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Peer-Review Record

On the Evolution of the Optimal Design of WDS: Shifting towards the Use of a Fractal Criterion

Water 2022, 14(23), 3795;
Reviewer 1: Saeed Hashemi
Reviewer 2: Jacek Dawidowicz
Reviewer 3: Anonymous
Reviewer 4: Anonymous
Water 2022, 14(23), 3795;
Received: 1 October 2022 / Revised: 14 November 2022 / Accepted: 18 November 2022 / Published: 22 November 2022
(This article belongs to the Special Issue Optimization Studies for Water Distribution Systems)

Round 1

Reviewer 1 Report


-        Ref # 10 is not the right format, the authors list is not complete

-        It is understandable that the area is probably your landmark, with not a lot of work on it from other researchers, but it seems there are a lot of self-citations to the authors on the reference list. I would suggest diversifying a little bit to add other authors in the field as well.

-        This is a cool approach, but I would curtail paragraphs like those from line 57 to 76 and put more effort in explaining the paragraph right after.

-        In the Abstract, please explain what improvements you achieved, such as how many % lower cost of design or analysis? How much faster in obtaining the results compared to NSGA-II or how many fewer iterations to achieve the optimal solutions?

-        I am also not sure if section 2 (background) should be a separate section, and why not a part of the introduction.

-        It seems like the approach is useful for design as it uses the hydraulic head in different locations of the system. My question is if the approach is applicable for pump scheduling optimization for example or valve setting optimization of finding the right location for an elevated storage tank? And if so, please explain how.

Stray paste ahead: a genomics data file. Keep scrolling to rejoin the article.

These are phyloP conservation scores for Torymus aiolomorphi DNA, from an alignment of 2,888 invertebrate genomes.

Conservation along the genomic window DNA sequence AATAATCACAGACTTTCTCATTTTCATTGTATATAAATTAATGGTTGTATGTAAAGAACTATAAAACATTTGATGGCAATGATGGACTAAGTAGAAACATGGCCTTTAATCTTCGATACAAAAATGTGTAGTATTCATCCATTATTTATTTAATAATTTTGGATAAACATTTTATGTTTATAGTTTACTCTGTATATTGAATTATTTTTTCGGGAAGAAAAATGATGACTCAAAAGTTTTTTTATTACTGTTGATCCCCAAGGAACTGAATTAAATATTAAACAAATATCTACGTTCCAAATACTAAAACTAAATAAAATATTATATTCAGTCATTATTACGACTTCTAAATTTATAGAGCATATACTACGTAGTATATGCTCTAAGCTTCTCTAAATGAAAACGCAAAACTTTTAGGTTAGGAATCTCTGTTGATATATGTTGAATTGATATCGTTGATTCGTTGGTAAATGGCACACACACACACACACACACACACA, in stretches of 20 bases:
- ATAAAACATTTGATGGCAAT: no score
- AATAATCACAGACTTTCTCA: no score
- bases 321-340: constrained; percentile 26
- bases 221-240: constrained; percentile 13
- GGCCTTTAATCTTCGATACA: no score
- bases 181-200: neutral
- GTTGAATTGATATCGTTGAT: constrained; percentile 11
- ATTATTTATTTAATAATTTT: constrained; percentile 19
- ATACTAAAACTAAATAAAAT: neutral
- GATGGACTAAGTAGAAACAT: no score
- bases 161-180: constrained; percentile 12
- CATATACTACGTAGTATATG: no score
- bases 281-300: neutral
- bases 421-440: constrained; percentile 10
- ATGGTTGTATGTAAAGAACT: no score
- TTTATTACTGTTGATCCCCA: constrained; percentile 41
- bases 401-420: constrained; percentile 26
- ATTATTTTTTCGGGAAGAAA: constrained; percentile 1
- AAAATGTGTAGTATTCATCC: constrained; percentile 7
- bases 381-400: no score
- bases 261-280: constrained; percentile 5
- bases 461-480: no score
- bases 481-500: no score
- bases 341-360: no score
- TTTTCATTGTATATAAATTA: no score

-        Is this approach an “add-on’ to NSGA-II? Please clarify

-        Have you ever applied this method to a real- world distribution system? If not, please explain why and what the obstacles are?

-        I believe that the headings should be capitalized for word.

-        The conclusion is very lengthy and more than half of it spends on literature review and the importance and abstract. Please report on what was exactly achieved and what will be later on if you have future plans with this method.

Author Response

Please see the attachment

Reviewer 2 Report

The work is extremely complex. Many cooperating algorithms were used, and finally the fractal analysis was introduced, which is to evaluate the current solution of the water distribution system using three parameters. The results of optimization on exemplary water supply systems are presented.

After reading the article, the following comments and questions arise:

In the opinion of the reviewer, the article should indicate for which water intake conditions optimization calculations for the water distribution system are carried out. Variable conditions of water intake mean that pressure losses in individual water pipes are very different during the day, which can affect the selection of the diameters. Not all diameters of pipes are selected for the conditions of maximum water consumption, e.g., on transit pipes to tanks.

The important question is whether the water distribution system is to provide water for firefighting purposes. In this case, the diameters of the water pipes are often determined by the flow and pressure requirements for fire conditions, greatly complicating the design of water networks.